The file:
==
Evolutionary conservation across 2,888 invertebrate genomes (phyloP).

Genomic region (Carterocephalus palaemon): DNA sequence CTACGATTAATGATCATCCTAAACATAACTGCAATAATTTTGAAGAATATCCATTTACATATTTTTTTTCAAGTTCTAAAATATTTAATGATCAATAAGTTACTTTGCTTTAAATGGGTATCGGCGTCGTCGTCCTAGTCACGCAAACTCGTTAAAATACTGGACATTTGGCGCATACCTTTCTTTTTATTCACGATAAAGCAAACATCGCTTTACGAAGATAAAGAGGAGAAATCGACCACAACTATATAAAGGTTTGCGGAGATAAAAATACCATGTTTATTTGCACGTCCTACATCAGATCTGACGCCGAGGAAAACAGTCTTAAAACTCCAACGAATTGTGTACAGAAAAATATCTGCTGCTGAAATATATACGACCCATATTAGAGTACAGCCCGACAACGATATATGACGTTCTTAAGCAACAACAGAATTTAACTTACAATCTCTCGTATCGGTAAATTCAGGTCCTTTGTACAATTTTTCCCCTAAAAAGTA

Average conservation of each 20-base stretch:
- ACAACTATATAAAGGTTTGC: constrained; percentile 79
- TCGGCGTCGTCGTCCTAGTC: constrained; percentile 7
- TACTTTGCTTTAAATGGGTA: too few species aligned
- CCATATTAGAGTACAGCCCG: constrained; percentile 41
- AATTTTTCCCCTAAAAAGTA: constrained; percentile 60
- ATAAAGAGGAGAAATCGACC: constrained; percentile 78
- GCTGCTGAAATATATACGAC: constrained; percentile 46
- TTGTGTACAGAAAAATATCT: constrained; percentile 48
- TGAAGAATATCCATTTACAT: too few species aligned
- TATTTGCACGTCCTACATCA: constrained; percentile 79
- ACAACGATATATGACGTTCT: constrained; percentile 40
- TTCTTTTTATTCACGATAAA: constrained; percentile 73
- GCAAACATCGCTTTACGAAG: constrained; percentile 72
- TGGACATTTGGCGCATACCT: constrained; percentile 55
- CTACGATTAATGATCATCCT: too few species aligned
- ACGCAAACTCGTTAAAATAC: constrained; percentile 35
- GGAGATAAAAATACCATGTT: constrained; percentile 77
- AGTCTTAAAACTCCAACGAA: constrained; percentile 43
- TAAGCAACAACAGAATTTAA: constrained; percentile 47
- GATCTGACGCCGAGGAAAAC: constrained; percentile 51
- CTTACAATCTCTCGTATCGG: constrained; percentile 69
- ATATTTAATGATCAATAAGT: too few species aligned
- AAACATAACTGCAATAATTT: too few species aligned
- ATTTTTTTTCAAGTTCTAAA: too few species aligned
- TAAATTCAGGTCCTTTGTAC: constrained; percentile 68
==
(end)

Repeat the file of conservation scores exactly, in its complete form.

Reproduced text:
Evolutionary conservation across 2,888 invertebrate genomes (phyloP).

Genomic region (Carterocephalus palaemon): DNA sequence CTACGATTAATGATCATCCTAAACATAACTGCAATAATTTTGAAGAATATCCATTTACATATTTTTTTTCAAGTTCTAAAATATTTAATGATCAATAAGTTACTTTGCTTTAAATGGGTATCGGCGTCGTCGTCCTAGTCACGCAAACTCGTTAAAATACTGGACATTTGGCGCATACCTTTCTTTTTATTCACGATAAAGCAAACATCGCTTTACGAAGATAAAGAGGAGAAATCGACCACAACTATATAAAGGTTTGCGGAGATAAAAATACCATGTTTATTTGCACGTCCTACATCAGATCTGACGCCGAGGAAAACAGTCTTAAAACTCCAACGAATTGTGTACAGAAAAATATCTGCTGCTGAAATATATACGACCCATATTAGAGTACAGCCCGACAACGATATATGACGTTCTTAAGCAACAACAGAATTTAACTTACAATCTCTCGTATCGGTAAATTCAGGTCCTTTGTACAATTTTTCCCCTAAAAAGTA

Average conservation of each 20-base stretch:
- ACAACTATATAAAGGTTTGC: constrained; percentile 79
- TCGGCGTCGTCGTCCTAGTC: constrained; percentile 7
- TACTTTGCTTTAAATGGGTA: too few species aligned
- CCATATTAGAGTACAGCCCG: constrained; percentile 41
- AATTTTTCCCCTAAAAAGTA: constrained; percentile 60
- ATAAAGAGGAGAAATCGACC: constrained; percentile 78
- GCTGCTGAAATATATACGAC: constrained; percentile 46
- TTGTGTACAGAAAAATATCT: constrained; percentile 48
- TGAAGAATATCCATTTACAT: too few species aligned
- TATTTGCACGTCCTACATCA: constrained; percentile 79
- ACAACGATATATGACGTTCT: constrained; percentile 40
- TTCTTTTTATTCACGATAAA: constrained; percentile 73
- GCAAACATCGCTTTACGAAG: constrained; percentile 72
- TGGACATTTGGCGCATACCT: constrained; percentile 55
- CTACGATTAATGATCATCCT: too few species aligned
- ACGCAAACTCGTTAAAATAC: constrained; percentile 35
- GGAGATAAAAATACCATGTT: constrained; percentile 77
- AGTCTTAAAACTCCAACGAA: constrained; percentile 43
- TAAGCAACAACAGAATTTAA: constrained; percentile 47
- GATCTGACGCCGAGGAAAAC: constrained; percentile 51
- CTTACAATCTCTCGTATCGG: constrained; percentile 69
- ATATTTAATGATCAATAAGT: too few species aligned
- AAACATAACTGCAATAATTT: too few species aligned
- ATTTTTTTTCAAGTTCTAAA: too few species aligned
- TAAATTCAGGTCCTTTGTAC: constrained; percentile 68